The home of leftist Tikkun editor Rabbi Michael Lerner was vandalized two days ago, following a decision by the magazine to honor the author of the United Nations' Goldstone Report. Threatening posters were glued to the door and around the editor's California home, some personally attacking the editor and others reportedly accusing leftists of supporting terrorism and “Islamo-fascism.”
Lerner and his assistant, Will Pasley released a statement later in the day, commenting that in the 24 years of the publication's operation, “we have received many death threats and vicious hate mail.'” However, they noted, this week's attack had two new elements that were particularly “worrisome” – one, the attack occurred at Lerner's home, which law enforcement officials pointed out was a way of saying, 'We know where you live;' and two, by linking Lerner to alleged terrorism, they justify the use of violence against him. “Needless to say, this latest attack on Lerner's home has caused great concern to his family,” the statement added.
The leftist publication had decided to award to retired South African Judge Richard Goldstone its annual prize for work to uphold Jewish values. Lerner explained in a statement issued a week ago that “the peace community both in Israel and around the world see Justice Goldstone as upholding the best ethical values of the Jewish community.”
The Goldstone Report was written as the culmination of a fact-finding mission to Gaza in the wake of Israel's 2009 counter terrorism Operation Cast Lead. The report charged that Israel was guilty of committing war crimes during the campaign, and possibly crimes against humanity, basing its claims almost completely on testimony from Hamas-linked Palestinian Authority Arab residents of Gaza.
The report also recommended that its findings be used in any move to further a case against Israel in the International Criminal Court at The Hague.
The commission that carried out the fact-finding probe heard little testimony from Jewish residents of Israel's southern communities who had been bombarded for years by thousands of deadly rocket attacks emanating from Gaza-based terror cells. Moreover, during one session in which testimony was given by a Jewish witness, Judge Goldstone actually appeared to drowse off.
Goldstone has been fiercely criticized by a host of international Jewish leaders, among them Harvard law professor Alan Dershowitz, and the South African Jewish community where his grandson's Bar Mitzvah had been planned. A bruhaha erupted over whether the community would allow the judge to attend the event in peace, in view of the outrage evoked by his report to the United Nations. Days of negotiations eventually poured oil on the troubled waters, and Goldstone reported to Tikkun that he would attend his grandson's Bar Mitzvah without disruptions by demonstrators.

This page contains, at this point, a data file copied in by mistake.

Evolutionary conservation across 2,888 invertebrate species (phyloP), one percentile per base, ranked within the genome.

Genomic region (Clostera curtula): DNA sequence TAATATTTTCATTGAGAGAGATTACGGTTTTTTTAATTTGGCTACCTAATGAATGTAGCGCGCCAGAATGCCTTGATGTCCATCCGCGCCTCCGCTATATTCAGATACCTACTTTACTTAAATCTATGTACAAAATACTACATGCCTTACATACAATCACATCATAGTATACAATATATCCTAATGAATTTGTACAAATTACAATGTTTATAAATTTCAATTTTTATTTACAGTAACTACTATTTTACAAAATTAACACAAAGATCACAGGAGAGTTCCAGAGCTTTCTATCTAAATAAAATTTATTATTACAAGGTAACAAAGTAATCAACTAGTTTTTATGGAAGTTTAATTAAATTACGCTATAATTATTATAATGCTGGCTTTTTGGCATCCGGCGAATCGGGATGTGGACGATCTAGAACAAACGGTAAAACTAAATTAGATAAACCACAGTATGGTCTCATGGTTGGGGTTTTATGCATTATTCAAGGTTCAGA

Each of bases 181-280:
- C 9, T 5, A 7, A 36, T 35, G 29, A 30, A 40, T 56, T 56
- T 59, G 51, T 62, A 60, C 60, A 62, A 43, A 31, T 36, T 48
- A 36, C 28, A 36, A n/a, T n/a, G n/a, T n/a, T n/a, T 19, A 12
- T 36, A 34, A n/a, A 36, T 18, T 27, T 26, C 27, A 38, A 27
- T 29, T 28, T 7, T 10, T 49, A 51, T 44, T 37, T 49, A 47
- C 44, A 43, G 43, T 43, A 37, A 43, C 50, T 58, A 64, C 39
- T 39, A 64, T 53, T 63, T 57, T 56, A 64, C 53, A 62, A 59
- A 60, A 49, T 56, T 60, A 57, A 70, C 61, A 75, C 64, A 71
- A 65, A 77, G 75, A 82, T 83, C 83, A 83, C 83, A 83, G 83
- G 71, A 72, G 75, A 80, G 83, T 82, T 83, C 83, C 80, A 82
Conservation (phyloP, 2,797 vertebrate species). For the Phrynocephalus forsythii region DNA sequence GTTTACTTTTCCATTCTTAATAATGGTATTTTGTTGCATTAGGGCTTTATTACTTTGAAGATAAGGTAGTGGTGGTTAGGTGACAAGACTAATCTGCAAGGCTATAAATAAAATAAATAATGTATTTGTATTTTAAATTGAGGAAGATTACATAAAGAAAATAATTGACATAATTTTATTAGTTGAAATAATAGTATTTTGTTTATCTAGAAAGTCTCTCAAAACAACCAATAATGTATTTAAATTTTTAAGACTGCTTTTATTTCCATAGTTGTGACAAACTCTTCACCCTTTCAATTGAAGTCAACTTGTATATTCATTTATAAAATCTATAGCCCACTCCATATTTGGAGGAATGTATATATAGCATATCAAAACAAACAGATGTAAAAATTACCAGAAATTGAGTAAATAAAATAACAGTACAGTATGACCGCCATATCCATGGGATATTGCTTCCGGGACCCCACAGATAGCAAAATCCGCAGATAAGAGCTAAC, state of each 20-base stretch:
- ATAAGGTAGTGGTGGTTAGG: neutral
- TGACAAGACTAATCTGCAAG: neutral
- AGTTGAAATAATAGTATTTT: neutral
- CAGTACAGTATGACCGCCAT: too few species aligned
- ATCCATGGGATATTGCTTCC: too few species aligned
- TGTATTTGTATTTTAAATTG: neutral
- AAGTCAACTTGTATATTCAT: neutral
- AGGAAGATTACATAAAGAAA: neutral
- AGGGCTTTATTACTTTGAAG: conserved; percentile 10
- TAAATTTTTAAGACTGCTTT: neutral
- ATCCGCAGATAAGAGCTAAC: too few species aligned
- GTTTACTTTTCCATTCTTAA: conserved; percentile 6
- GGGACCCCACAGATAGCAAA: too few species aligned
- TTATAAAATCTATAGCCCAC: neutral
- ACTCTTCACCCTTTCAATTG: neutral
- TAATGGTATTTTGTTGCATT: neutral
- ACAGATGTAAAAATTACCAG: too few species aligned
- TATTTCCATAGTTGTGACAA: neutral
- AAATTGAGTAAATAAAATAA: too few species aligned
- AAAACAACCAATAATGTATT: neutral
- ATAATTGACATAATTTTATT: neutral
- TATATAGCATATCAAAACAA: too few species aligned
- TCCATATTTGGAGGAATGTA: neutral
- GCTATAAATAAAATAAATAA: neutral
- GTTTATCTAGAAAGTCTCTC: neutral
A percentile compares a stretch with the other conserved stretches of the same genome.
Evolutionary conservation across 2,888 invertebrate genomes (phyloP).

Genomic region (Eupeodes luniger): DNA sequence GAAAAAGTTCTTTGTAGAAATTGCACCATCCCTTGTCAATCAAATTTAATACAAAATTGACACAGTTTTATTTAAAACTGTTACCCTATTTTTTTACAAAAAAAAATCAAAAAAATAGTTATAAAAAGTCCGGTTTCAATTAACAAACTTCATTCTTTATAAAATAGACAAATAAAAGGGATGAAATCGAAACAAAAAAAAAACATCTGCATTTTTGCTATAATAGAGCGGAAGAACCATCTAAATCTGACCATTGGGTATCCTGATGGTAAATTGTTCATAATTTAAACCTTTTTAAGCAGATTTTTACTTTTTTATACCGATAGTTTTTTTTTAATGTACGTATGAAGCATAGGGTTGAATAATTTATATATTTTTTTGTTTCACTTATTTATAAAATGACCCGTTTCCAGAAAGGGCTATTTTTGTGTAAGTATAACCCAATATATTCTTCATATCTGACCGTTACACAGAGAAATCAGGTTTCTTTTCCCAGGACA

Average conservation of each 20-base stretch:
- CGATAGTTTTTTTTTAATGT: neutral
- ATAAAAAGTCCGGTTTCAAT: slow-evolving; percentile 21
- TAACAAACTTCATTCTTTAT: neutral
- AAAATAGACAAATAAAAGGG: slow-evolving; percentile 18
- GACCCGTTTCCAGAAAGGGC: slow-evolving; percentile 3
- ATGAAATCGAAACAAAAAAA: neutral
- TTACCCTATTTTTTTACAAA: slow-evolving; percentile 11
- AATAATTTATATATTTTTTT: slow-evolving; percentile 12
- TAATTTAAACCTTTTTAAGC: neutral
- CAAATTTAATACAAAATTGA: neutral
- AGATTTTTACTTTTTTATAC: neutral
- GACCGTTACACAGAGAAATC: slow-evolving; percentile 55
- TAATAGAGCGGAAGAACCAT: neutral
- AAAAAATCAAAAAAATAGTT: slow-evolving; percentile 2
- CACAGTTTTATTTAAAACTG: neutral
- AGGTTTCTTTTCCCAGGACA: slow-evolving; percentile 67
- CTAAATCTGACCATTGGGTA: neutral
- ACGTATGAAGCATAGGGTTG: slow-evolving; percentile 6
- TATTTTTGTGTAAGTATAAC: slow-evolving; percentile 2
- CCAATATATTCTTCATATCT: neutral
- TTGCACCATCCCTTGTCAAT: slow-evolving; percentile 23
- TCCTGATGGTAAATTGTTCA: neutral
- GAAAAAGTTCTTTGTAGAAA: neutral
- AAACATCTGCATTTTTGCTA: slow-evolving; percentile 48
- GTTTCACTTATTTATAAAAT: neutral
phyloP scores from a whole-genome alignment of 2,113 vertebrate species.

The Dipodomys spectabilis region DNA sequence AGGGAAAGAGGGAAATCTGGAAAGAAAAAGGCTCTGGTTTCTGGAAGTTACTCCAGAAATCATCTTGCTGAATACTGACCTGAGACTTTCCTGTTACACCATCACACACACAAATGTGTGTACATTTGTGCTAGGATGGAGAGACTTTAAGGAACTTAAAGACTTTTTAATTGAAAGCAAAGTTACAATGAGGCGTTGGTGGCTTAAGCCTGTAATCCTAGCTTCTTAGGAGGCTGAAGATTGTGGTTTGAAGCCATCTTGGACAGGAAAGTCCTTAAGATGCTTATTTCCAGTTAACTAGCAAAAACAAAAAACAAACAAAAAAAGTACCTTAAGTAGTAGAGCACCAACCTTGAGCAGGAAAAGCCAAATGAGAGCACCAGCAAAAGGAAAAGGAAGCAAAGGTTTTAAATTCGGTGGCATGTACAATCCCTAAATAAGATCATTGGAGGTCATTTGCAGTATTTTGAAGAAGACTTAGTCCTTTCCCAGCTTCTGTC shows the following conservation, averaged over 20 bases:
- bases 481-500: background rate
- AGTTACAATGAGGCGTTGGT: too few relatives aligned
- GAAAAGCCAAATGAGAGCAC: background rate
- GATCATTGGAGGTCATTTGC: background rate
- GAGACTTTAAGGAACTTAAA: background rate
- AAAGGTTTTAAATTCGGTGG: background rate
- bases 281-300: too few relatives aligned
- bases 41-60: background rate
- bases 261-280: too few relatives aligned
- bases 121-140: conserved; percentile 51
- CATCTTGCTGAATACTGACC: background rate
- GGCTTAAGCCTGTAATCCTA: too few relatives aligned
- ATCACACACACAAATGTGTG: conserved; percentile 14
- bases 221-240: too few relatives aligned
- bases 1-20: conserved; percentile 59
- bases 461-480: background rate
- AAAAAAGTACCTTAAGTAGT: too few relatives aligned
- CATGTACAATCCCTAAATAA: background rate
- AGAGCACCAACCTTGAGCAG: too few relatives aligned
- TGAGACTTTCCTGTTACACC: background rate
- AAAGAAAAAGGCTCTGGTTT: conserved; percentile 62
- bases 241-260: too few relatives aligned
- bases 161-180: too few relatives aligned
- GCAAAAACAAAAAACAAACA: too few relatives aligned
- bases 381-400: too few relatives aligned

Dershowitz: 'Tikkun Accused Me of Incitement'
According to Dershowitz, Tikkun blamed the vandalism on an article he wrote criticizing Lerner for claiming the IDF was killing “as many Palestinian civilians as possible, without any military purpose, during Operation Cast Lead,” – a claim patently untrue, he pointed out.
“They claim that I incited those who glued the posters to his house... the managing editor tried to relate my article to an increase in hate mail and ultimately to the great gluing gambit... What he failed to consider is that the hate mail may be a reaction to Lerner's own hate mongering... [He] has been trying to silence me for years,” Dershowitz wrote in a column published Wednesday in the Huffington Post.
“Another of [his] followers, Richard Silverstein, has gone ever further, accusing me in effect of trying to kill [him],” Dershowitz noted. He went on to quote Silverstein, who claimed that “Of course there are those willing to act on Dershowitz's rhetoric. He, of course, is too slick to be caught anywhere near a real act of violence. He would rather use rhetorical violence to impugn the morals of his enemies and gin up real violence by others.”
Dershowitz said he would consider making a deal similar to that offered by Adlai Stevenson to a political opponent: "If you promise to stop lying about me, I will promise to stop telling the truth about you."